Chatham buys more time for dirt-road zoning

CHATHAM–The Town Board has approved extending the 12-month moratorium on new construction along unpaved roads, giving the board more time to review proposed changes to the town zoning laws suggested by the Zoning Implementation Committee (ZIC). The original year-long moratorium was adopted in February 2015.

At the March 17 meeting Henry Swartz was the only board member who voted against extending the moratorium, pointing out that currently there are no projects being reviewed by the Planning Board that propose building along a dirt road in the town. “I don’t think we need another layer of this,” he said.

Councilwoman Landra Haber said that she hoped the zoning review process “will not take 12 months.”

As soon as zoning changes are adopted by the board the board can lift the moratorium.

Councilman Bob Balcom reported that the consultant the town hired to compile the changes proposed by the ZIC would be ready to present that information to the board at the April 7 workshop meeting.

The changes recommended by the ZIC are supposed to reflect the goals and principles in the town Comprehensive Plan. The final step in the process is for the Town Board to pass a new local law that adopts the changes.

The board also discussed the plan to install a traffic light on the one-lane Albany Turnpike bridge in East Chatham. Tom Baird, a representative from Barton and Loguidice, the engineering firm working on the project, said that his firm’s part of the project would start soon and that the plan is to have “everything finished off by the summer.” The firm needs to do a traffic study and report back to the state.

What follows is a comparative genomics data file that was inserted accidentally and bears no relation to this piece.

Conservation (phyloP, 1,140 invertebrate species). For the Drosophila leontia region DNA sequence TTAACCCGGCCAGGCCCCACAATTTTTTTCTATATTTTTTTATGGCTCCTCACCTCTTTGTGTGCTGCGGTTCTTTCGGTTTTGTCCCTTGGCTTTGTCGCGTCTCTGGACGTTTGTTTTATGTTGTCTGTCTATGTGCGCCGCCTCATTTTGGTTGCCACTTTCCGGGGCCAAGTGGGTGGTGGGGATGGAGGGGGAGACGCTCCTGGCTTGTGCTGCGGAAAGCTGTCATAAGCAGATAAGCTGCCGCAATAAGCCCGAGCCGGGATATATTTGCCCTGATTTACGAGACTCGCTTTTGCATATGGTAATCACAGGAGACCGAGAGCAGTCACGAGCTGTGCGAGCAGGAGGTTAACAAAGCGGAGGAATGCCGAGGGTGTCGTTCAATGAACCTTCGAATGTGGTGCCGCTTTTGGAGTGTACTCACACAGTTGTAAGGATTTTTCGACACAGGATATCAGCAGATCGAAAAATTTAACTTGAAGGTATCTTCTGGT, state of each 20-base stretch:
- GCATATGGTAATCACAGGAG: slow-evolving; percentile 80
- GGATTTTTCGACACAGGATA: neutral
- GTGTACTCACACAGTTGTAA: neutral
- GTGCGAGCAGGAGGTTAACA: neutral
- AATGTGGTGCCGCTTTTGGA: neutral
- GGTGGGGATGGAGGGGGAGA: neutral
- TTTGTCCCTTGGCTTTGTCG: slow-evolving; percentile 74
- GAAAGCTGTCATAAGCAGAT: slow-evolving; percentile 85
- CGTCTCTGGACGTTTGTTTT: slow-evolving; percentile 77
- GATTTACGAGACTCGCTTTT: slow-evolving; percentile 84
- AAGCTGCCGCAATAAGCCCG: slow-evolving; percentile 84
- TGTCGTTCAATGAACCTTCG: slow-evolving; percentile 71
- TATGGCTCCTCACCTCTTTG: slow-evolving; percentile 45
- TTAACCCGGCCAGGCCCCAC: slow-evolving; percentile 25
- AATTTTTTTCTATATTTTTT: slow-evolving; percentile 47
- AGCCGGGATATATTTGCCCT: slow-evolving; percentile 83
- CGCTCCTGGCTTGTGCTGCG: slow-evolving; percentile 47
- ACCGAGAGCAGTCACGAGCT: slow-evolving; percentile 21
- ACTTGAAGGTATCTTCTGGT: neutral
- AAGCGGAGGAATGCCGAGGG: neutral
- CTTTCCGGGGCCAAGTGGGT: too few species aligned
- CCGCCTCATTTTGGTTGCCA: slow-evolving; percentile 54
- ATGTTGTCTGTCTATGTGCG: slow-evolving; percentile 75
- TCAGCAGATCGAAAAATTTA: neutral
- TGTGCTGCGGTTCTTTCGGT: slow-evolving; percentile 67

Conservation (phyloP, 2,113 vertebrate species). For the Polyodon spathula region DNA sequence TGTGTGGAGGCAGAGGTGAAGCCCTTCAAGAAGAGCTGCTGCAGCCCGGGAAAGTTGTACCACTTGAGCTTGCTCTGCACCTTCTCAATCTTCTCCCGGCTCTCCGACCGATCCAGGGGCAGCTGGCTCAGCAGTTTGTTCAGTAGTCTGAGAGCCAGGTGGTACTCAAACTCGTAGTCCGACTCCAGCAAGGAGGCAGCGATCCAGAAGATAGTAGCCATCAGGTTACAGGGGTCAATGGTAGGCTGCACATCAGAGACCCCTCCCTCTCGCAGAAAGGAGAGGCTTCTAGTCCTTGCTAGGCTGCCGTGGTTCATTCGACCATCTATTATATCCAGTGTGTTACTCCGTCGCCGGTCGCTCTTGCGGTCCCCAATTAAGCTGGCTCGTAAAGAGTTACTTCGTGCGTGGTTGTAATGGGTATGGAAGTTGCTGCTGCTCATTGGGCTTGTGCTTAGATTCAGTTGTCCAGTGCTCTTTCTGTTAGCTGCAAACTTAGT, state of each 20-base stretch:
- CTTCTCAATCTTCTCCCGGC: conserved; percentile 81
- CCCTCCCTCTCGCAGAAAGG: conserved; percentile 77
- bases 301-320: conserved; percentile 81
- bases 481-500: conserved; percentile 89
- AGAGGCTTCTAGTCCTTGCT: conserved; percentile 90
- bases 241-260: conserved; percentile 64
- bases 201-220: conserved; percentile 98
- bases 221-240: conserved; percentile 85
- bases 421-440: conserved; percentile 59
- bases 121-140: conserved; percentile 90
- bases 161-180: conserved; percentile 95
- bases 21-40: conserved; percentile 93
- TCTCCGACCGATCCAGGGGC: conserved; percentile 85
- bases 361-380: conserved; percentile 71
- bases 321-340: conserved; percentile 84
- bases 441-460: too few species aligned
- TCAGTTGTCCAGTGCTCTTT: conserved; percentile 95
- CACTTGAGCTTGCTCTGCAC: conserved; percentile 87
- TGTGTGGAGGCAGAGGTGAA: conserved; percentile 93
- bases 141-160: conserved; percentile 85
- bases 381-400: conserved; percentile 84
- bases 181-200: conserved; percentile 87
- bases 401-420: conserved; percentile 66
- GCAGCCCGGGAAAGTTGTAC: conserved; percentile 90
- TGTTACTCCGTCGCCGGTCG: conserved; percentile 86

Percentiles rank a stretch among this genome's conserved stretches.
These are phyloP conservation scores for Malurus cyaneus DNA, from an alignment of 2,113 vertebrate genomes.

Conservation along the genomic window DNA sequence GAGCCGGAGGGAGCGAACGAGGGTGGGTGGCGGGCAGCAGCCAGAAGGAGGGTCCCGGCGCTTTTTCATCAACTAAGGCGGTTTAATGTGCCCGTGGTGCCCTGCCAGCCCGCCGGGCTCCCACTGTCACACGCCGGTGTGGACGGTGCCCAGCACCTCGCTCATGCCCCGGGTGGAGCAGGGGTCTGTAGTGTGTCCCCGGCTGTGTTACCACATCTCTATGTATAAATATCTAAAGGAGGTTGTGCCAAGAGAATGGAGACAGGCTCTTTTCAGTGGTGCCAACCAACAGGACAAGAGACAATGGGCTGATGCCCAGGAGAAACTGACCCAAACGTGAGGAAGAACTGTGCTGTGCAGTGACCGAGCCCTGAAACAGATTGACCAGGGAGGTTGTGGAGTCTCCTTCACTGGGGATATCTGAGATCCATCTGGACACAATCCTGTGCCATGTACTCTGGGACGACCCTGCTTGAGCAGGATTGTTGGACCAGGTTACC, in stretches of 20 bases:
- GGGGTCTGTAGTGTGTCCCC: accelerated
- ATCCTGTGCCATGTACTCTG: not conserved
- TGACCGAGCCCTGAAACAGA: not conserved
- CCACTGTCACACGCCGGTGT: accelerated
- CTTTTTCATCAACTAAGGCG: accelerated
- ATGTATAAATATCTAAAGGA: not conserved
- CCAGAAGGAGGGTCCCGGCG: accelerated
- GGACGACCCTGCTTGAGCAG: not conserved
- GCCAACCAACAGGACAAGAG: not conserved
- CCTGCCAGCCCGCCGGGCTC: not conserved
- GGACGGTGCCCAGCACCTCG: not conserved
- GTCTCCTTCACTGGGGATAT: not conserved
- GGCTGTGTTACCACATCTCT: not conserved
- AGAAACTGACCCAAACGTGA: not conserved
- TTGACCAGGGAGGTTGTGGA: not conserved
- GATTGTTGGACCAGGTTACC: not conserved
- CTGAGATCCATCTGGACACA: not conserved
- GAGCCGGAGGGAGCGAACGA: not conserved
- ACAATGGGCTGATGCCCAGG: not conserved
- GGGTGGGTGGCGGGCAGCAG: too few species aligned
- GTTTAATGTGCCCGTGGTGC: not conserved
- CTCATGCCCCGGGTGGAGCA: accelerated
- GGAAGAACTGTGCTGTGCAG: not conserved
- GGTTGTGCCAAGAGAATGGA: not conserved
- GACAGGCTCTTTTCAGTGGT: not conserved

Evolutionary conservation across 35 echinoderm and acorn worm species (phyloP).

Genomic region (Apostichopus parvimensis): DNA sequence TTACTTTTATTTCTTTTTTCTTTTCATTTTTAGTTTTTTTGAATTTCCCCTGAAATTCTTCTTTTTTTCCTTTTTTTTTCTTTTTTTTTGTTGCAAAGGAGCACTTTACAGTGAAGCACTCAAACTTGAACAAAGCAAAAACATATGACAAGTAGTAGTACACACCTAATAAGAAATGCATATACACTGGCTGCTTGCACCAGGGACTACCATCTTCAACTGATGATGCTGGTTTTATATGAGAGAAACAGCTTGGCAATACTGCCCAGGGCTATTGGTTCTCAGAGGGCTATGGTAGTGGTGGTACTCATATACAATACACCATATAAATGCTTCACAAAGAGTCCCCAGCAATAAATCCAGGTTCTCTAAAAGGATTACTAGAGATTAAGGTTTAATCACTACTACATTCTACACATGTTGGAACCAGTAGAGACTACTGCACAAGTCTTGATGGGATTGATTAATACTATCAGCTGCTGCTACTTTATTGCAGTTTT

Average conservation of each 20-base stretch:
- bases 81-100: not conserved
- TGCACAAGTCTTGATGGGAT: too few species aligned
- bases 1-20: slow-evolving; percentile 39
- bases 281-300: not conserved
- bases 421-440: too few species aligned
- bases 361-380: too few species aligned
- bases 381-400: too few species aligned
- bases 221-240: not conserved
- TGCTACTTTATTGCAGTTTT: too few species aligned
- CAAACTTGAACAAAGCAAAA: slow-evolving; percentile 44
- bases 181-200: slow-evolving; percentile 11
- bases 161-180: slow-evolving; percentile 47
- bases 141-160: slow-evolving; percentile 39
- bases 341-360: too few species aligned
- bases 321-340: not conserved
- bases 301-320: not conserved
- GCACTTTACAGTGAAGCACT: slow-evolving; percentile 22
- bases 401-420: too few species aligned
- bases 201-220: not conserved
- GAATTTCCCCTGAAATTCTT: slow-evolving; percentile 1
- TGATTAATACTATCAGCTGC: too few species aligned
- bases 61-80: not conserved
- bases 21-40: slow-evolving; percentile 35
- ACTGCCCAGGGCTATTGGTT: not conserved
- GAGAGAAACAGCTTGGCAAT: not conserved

The plan calls for a sensor light on the bridge and reconfiguring the intersection of Albany Turnpike with state Route 295 into a “T.”

The total cost of the project would be about $180,000, according to Mr. Baird, with $75,000 of that paying for road upgrades and the rest for the light system. State Senator Kathy Marchione (R-43rd) secured a $100,000 grant for the light and the town now must come up with the balance of the funding.

The board discussed having a May workshop meeting in East Chatham to review the plans with community members.

Also at the meeting:

• The board hired Michael West to be recreation director for the summer program at Crellin Park from March through October 2016 a salary of $16,500. “We had a bunch of outstanding candidates for this position,” said Councilman John Wapner, a member of the Recreation Committee, which interviewed candidates

• The board asked Town Engineer Pat Prendergast to test water at Crellin Park and other spots in town for perfluorooctanoic acid (PFOA). The testing would cost about $500 a sample. “Crellin, I think, is essential,” Ms. Haber said of the testing.

“It’s not a bad idea,” Mr. Prendergast said, since the chemical can seep into the water from several sources. PFOA is the suspected carcinogenic chemical that has polluted water in at least two communities in neighboring Rensselaer County, including Hoosick Falls

• The board has changed titles of some town employees to bring their job titles in compliance with county civil service laws

• There will be a joint meeting with the Village of Chatham and land use specialist Carl Ublacker April 14 at 6 p.m. to discuss the future use of the Tracy Memorial/Village Hall

• Planning Board Chair Marilyn Cohen addressed the board on several issues during the public comment period of the meeting, including the process for picking the newest member of the Planning Board. She said the Town Board did not take the Planning Board’s recommendation for the post into consideration. She also expressed concern that the board has voted on motions at workshop meetings rather than at regular monthly meetings.

The next regular Town Board meeting will be Thursday, April 21 at 7 p.m. in the Town Hall.

To contact reporter Emilia Teasdale email .

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